Advertisement

A Markov Random Field and Active Contour Image Segmentation Model for Animal Spots Patterns

  • Alexander GómezEmail author
  • German Díez
  • Jhony Giraldo
  • Augusto Salazar
  • Juan M. Daza
Conference paper
Part of the Lecture Notes in Computer Science book series (LNCS, volume 9475)

Abstract

Non-intrusive biometrics of animals using images allows to analyze phenotypic populations and individuals with patterns like stripes and spots without affecting the studied subjects. However, non-intrusive biometrics demand a well trained subject or the development of computer vision algorithms that ease the identification task. In this work, an analysis of classic segmentation approaches that require a supervised tuning of their parameters such as threshold, adaptive threshold, histogram equalization, and saturation correction is presented. In contrast, a general unsupervised algorithm using Markov Random Fields (MRF) for segmentation of spots patterns is proposed. Active contours are used to boost results using MRF output as seeds. As study subject the Diploglossus millepunctatus lizard is used. The proposed method achieved a maximum efficiency of \(91.11\,\%\).

Keywords

Input Image Gaussian Mixture Model Active Contour Markov Random Field Histogram Equalization 
These keywords were added by machine and not by the authors. This process is experimental and the keywords may be updated as the learning algorithm improves.

Notes

Acknowledgment

The authors express thanks to projects 512C-2013 Ruta N and P13124 from ITM for their support. Also, Fundación Malpelo and Parques Nacionales de Colombia provided funding and research permits for collecting data at the Santuario de Fauna y Flora Isla de Malpelo.

References

  1. 1.
    Kühl, H.S., Burghardt, T.: Animal biometrics: quantifying and detecting phenotypic appearance. Trends Ecol. Evol. 28(7), 432–441 (2013)CrossRefGoogle Scholar
  2. 2.
    Kelly, M.J.: Computer-aided photograph matching in studies using individual identification: an example from serengeti cheetahs. J. Mammal. 82(2), 440–449 (2001)CrossRefGoogle Scholar
  3. 3.
    Lahiri, M., Tantipathananandh, C., Warungu, R., Rubenstein, D.I., Berger-Wolf, T.Y.: Biometric animal databases from field photographs: identification of individual zebra in the wild. In: Proceedings of the 1st ACM International Conference on Multimedia Retrieval, page 6. ACM (2011)Google Scholar
  4. 4.
    Bolger, D.T., Morrison, T.A., Vance, B., Lee, D., Farid, H.: A computer-assisted system for photographic mark-recapture analysis. Methods Ecol. Evol. 3(5), 813–822 (2012)CrossRefGoogle Scholar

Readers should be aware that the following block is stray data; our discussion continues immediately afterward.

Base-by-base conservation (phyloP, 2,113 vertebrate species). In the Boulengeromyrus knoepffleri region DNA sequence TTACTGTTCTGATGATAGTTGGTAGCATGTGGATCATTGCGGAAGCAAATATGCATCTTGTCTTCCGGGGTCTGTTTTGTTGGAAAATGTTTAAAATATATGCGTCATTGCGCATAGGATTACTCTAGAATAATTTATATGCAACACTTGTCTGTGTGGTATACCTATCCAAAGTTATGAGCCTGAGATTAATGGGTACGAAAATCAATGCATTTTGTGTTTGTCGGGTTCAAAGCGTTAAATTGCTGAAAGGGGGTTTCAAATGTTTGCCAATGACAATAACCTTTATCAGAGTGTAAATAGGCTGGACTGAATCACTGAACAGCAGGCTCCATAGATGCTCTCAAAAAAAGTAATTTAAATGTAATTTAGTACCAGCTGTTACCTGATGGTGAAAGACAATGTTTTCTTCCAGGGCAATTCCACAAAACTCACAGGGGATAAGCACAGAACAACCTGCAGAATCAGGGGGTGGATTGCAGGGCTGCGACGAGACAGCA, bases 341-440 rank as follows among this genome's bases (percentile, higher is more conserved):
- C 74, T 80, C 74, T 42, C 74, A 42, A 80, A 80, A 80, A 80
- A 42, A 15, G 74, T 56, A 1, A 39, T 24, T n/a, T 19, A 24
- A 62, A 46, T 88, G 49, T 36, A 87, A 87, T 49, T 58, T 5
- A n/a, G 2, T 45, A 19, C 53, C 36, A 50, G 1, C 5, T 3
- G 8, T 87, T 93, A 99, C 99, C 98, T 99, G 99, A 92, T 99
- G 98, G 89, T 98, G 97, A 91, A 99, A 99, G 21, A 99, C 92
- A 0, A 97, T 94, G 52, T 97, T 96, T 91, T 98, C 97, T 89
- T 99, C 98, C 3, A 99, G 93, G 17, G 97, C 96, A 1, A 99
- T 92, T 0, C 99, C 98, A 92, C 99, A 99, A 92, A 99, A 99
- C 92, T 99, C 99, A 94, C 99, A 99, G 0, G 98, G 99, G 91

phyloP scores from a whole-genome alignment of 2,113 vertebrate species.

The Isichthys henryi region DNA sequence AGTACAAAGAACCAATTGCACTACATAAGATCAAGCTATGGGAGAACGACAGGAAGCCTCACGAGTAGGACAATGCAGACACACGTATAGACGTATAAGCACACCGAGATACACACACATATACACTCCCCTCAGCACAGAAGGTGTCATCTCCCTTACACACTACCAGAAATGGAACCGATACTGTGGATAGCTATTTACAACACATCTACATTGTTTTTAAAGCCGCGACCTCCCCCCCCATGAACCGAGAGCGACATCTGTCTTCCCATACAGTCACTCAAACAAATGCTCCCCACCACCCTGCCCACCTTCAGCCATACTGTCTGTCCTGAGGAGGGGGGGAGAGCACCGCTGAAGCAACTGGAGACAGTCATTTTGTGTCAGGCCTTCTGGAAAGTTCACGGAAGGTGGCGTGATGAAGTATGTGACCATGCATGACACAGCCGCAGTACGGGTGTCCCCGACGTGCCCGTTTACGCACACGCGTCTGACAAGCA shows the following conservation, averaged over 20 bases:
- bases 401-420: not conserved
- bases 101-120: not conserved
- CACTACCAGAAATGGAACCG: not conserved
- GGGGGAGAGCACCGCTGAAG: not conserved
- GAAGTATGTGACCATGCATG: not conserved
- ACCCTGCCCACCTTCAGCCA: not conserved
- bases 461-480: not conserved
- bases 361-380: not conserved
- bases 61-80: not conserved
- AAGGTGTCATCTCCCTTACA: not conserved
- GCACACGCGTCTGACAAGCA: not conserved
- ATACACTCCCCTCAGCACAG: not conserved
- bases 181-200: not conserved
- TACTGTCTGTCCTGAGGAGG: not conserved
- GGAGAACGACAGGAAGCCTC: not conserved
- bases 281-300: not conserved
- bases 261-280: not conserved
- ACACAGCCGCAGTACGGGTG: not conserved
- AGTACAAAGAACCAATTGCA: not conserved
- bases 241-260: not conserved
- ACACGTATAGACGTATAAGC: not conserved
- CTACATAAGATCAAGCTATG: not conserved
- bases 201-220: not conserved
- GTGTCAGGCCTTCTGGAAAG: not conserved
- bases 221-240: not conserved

5. 5.
    Gope, C., Kehtarnavaz, N., Hillman, G., Würsig, B.: An affine invariant curve matching method for photo-identification of marine mammals. Pattern Recogn. 38(1), 125–132 (2005)CrossRefGoogle Scholar
  6. 6.
    Ardovini, A., Cinque, L., Sangineto, E.: Identifying elephant photos by multi-curve matching. Pattern Recogn. 41(6), 1867–1877 (2008)zbMATHCrossRefGoogle Scholar
  7. 7.
    López-Victoria, M.: The lizards of malpelo (colombia): some topics on their ecology and threats. Caldasia 28(1), 129–134 (2006)Google Scholar
  8. 8.
    Boykov, Y.Y., Jolly, M.-P.: Interactive graph cuts for optimal boundary & region segmentation of objects in nd images. In: Proceedings Eighth IEEE International Conference on Computer Vision, 2001. ICCV 2001, vol. 1, pp. 105–112. IEEE (2001)Google Scholar
  9. 9.
    Rother, C., Kolmogorov, V., Blake, A.: Grabcut: Interactive foreground extraction using iterated graph cuts. ACM Trans. Graph. (TOG) 23(3), 309–314 (2004)CrossRefGoogle Scholar
  10. 10.
    Prema Kumar, M., Ton, P.-H.-S., Zisserman, A.: Obj cut. In: IEEE Computer Society Conference on Computer Vision and Pattern Recognition, 2005. CVPR 2005, vol. 1, pp. 18–25. IEEE (2005)Google Scholar
  11. 11.
    Kato, Z., Pong, T.-C.: A markov random field image segmentation model for color textured images. Image Vis. Comput. 24(10), 1103–1114 (2006)CrossRefGoogle Scholar
  12. 12.
    Delong, A., Boykov, Y.: Globally optimal segmentation of multi-region objects. In: 2009 IEEE 12th International Conference on Computer Vision, pp. 285–292. IEEE (2009)Google Scholar
  13. 13.
    Koller, D., Friedman, N.: Probabilistic Graphical Models: Principles and Techniques. MIT press, Cambridge (2009)Google Scholar
  14. 14.
    Lézoray, O., Grady, L.: Image processing and analysis with graphs: theory and practice. CRC Press, Boca Raton (2012)Google Scholar
  15. 15.
    Kass, M., Witkin, A., Terzopoulos, D.: Snakes: active contour models. Int. J. Comput. Vis. 1(4), 321–331 (1988)CrossRefGoogle Scholar
  16. 16.
    Hoover, A., Jean-Baptiste, G., Jiang, X., Flynn, P.J., Bunke, H., Goldgof, D.B., Bowyer, K., Eggert, D.W., Fitzgibbon, A., Fisher, R.B.: An experimental comparison of range image segmentation algorithms. IEEE Trans. Pattern Anal. Mach. Intell. 18(7), 673–689 (1996)CrossRefGoogle Scholar
  17. 17.
    Holmberg, J., Norman, B., Arzoumanian, Z.: Estimating population size, structure, and residency time for whale sharks rhincodon typus through collaborative photo-identification. Endangered Species Res. 7, 39–53 (2009)CrossRefGoogle Scholar

Copyright information

© Springer International Publishing Switzerland 2015

Authors and Affiliations

  • Alexander Gómez
    • 1
    Email author
  • German Díez
    • 1
  • Jhony Giraldo
    • 1
    • 2
    • 3
  • Augusto Salazar
    • 1
    • 2
  • Juan M. Daza
    • 3
  1. 1.Grupo de Investigación SISTEMIC, Facultad de IngenieríaUniversidad de Antioquia UdeAMedellínColombia
  2. 2.Grupo de Investigación AEyCC, Facultad de IngenieríasInstituto Tecnológico Metropolitano ITMMedellínColombia
  3. 3.Grupo Herpetológico de Antioquia, Instituto de BiologíaUniversidad de AntioquiaMedellínColombia

Personalised recommendations